• Mason LawlorMason Lawlor, 8 years ago (edited 8 years ago )

    I really love the concept of PR too. The first thing I thought was that it would be too hard to implement, but it actually looks pretty easy. I'm guessing the reason LV ditched it was because it's hard to measure its ROI on the time and resources that go into maintaining it. You basically have to poll customers to find out if they like it, and the whole point of it is subtlety, so if it's done right, most customers wouldn't even notice it exists.

    I think the problem is that it's not practical for 99% of companies because it's such a subtle luxury. I agree though, I'd love to see it more.

    1 point
  • Daniel FoscoDaniel Fosco, 8 years ago

    As much as I like the idea of progressive reduction myself, it's worth noting that LayerVault themselves have abandoned this idea.

    Not saying it can't work, but most articles about it (this one included) seem to be rather theoretical.

    0 points
    • Dan BirmanDan Birman, 8 years ago

      You make a good point. Layervault did abandon their Progressive Reduction approach due to customer feedback, but they also said that they "still think it can be extremely useful."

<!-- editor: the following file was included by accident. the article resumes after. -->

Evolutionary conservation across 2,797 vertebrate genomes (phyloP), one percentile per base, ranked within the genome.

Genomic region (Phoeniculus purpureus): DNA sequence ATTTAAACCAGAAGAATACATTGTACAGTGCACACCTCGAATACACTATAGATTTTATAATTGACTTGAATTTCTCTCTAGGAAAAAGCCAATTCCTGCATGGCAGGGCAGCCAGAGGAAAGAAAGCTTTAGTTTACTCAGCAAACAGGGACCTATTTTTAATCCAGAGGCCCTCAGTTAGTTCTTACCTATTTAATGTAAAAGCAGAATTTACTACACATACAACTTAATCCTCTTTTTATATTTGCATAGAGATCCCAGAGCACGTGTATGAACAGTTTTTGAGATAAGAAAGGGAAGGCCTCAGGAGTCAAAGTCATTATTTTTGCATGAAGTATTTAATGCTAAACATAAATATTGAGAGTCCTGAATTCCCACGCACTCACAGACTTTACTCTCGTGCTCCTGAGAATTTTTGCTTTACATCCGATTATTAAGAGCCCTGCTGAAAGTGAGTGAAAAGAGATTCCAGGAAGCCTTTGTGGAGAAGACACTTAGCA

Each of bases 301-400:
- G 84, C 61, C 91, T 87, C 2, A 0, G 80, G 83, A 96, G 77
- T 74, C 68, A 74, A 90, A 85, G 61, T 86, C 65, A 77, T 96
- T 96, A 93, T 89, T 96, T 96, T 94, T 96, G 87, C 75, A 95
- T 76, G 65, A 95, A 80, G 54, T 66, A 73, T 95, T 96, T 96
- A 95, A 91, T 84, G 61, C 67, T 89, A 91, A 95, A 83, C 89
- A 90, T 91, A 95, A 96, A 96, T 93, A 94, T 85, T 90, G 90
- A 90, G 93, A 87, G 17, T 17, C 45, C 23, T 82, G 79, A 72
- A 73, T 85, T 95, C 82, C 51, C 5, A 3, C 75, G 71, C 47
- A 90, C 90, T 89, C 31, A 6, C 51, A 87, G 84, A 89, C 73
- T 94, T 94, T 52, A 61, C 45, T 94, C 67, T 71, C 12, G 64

In order for Progressive Reduction to work effectively, it needs to be built within a framework from the outset. This minimizes the amount of maintenance required and makes it easy to implement changes in response to customer feedback.

      So, I think that Progressive Reduction can work really well, it just has to be set up in the right environment. With that being said, I agree with you that there aren't many good examples of it out in the wild, which is a shame really. I'd love to see it being used more widely.

      1 point
      • Daniel FoscoDaniel Fosco, 8 years ago (edited 8 years ago )

        Agreed on all points, would love to see it happening in the wild as well.

        0 points